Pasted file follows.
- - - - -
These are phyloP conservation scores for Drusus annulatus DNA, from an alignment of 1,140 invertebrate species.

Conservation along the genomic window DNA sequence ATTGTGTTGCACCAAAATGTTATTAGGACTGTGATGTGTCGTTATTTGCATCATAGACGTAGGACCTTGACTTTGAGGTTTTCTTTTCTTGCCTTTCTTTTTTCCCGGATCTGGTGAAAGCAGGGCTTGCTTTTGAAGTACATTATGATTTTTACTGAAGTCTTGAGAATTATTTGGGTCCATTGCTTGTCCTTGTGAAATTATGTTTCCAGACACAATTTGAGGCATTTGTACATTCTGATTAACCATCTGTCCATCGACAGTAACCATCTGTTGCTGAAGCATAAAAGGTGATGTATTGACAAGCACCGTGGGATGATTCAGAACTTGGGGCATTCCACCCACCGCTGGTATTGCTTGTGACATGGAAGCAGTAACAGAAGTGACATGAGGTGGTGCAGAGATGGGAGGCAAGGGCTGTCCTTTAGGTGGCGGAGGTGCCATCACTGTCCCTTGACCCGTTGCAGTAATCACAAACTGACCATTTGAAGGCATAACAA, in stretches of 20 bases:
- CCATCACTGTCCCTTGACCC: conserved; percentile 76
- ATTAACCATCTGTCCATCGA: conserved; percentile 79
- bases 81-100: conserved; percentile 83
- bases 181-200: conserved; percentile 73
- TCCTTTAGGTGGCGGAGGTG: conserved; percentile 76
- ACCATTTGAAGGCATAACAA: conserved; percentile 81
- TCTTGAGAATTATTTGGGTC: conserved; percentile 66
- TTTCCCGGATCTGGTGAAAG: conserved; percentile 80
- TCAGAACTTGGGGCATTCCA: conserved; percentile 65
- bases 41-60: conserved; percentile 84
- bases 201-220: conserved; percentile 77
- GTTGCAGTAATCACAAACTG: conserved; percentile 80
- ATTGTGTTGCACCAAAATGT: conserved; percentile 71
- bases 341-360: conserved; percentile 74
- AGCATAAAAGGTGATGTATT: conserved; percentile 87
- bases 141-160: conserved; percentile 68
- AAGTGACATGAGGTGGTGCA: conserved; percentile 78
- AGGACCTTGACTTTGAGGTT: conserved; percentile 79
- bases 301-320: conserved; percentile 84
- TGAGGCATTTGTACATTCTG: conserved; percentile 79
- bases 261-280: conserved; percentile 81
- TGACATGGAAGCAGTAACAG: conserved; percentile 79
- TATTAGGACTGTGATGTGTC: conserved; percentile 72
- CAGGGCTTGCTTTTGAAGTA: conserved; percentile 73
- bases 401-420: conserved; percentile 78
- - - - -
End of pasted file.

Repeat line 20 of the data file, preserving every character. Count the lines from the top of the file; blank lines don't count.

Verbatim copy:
- AGGACCTTGACTTTGAGGTT: conserved; percentile 79